The Declaration of Independence and Jean Jacques Rousseau, the Social Contract

Jean-Jacques Rousseau (1712-1778) was an outstanding French writer and a revolutionary thinker, as well as a philosopher who gave a new interpretation to the theory of Social Contract in his work "The Social Contract". Rousseau's essay can be regarded as one of the greatest books dealing with political philosophy. Social Contract Theory, developed by such political philosophers as Hobbes, Locke and Rousseau, became a foundation of modern liberal democracy. Rousseau used the Social Contract Theory to expand and further develop his philosophical, political and social ideas and concepts.

The political theorist published "The Social Contract" in 1762, where he described the most fundamental principles regarding freedom, equality and liberty. According to Jean-Jacques Rousseau, the man is free only in the natural state, but within society he is more or less enslaved to that society. Passing from nature to the society is like passing from a place, where a person is free to a place, where he is constrained by others. However, it makes sense to band together to form a society to protect the rights of everybody. That is how society first came into being to assure and guarantee freedom, equality, liberties and rights. The main point of Rousseau's theory of general will is that state and law can come into existence only by people's general will. Each individual is not subject to any other individual, but to the general will. An outstanding representative of the Enlightenment based his theory of the social contract on the principle that all men are born free, but everywhere they are in chains. "Liberty" is the central concept in Rousseau's essay, and he shows how humans are forced to give up their liberty. Basing on the idea of the "social contract", government is the mutual contract between the authorities and the governed. It means that individuals agree to be ruled only when their rights, property and happiness are protected by their rulers. French political theorist explains that a country's government will only remain powerful as long as the people who are governed support it. Once rulers cease to protect the ruled, the social contract is broken, the citizens may unite and withdraw their support of the government (Of the Social Contract or Principles of Political Right 7).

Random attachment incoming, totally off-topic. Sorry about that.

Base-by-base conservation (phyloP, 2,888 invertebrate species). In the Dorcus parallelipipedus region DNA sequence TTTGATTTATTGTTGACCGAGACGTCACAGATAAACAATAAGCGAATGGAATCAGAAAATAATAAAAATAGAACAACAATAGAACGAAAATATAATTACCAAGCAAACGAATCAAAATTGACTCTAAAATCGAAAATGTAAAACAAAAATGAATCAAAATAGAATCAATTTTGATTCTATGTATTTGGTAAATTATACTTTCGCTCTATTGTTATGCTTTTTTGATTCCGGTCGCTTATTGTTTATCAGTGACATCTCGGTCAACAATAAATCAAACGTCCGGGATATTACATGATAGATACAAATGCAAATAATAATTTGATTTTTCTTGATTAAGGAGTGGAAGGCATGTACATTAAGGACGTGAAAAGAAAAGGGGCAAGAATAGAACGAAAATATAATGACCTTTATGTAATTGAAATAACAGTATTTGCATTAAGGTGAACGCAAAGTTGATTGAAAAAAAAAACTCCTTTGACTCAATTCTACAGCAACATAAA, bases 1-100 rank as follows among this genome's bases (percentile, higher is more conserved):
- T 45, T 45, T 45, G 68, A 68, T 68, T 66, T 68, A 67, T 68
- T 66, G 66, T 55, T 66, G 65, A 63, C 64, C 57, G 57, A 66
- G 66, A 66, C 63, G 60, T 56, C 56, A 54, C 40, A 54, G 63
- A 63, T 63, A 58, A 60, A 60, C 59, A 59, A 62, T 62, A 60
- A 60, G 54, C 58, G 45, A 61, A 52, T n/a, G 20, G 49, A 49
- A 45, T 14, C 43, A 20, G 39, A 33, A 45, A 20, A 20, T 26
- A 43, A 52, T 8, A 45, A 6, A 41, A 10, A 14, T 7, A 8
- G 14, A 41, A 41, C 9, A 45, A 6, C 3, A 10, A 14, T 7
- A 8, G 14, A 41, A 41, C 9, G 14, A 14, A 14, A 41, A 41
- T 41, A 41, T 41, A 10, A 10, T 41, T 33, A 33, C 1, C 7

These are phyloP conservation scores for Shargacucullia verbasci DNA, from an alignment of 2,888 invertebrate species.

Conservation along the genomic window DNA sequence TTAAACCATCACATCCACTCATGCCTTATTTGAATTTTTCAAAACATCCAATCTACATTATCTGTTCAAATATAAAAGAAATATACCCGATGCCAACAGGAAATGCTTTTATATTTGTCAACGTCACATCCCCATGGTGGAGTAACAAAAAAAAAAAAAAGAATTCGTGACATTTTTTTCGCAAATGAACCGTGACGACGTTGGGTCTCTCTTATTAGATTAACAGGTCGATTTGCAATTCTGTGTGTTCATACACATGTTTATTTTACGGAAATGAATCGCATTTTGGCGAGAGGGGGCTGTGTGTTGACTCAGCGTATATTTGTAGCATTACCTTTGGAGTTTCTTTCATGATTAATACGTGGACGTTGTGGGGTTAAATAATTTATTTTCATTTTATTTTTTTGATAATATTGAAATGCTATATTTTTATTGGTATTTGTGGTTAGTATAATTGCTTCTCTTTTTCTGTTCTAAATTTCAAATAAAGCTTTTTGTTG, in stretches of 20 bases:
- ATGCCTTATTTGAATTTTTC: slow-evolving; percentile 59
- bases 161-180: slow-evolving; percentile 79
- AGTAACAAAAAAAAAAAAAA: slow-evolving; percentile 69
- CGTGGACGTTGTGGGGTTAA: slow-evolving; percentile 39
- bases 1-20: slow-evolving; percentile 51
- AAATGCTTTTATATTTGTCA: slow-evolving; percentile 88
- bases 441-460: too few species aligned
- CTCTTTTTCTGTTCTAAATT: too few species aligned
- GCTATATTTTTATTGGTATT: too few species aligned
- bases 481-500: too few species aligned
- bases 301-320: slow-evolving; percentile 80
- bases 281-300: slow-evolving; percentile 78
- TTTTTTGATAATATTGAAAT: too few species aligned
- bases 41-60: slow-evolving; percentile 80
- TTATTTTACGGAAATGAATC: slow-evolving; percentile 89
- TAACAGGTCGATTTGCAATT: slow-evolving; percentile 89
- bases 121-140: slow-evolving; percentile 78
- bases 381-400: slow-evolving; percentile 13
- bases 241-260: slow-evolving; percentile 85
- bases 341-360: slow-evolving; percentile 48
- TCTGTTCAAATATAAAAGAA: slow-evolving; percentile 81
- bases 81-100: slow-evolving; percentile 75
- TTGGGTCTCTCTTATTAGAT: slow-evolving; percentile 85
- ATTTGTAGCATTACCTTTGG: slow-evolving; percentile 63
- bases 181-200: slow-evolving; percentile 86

The political theory of Jean-Jacques Rousseau had a significant influence on Thomas Jefferson. In 1776 he wrote the Declaration of Independence, asserting America's independence from Britain and forming a new society. Jefferson's justification for independence rested heavily on the theories of European philosophers. He claimed that people endowed with such rights, as liberty, life and happiness, as well as the right to property, that should not be violated by the British government. Thomas Jefferson also used Rousseau's social contract theory to justify his assertion of independence. Jefferson stated that the government is instituted, deriving its powers from the consent of the governed. This idea stems from Rousseau's "social compact", who also believed that a government can be formed when people give their consent to such formation. The author of the Declaration of Independence justified the American call for independence using the ideas of Jean-Jacques Rousseau. The Americans decided to rebel against Britain feeling that the existing government is hindering their rights and liberties, abusing their powers. In such a case, they have a right to alter or abolish it.

Few political documents have affected the world quite like the American Declaration of Independence, but it is worth remembering that it has its roots in the ideas of the great thinkers of the Enlightenment. The only legitimate political authority can exist which is consented to by all the people, who have agreed to such government by entering into a social contract for the sake of their mutual preservation.

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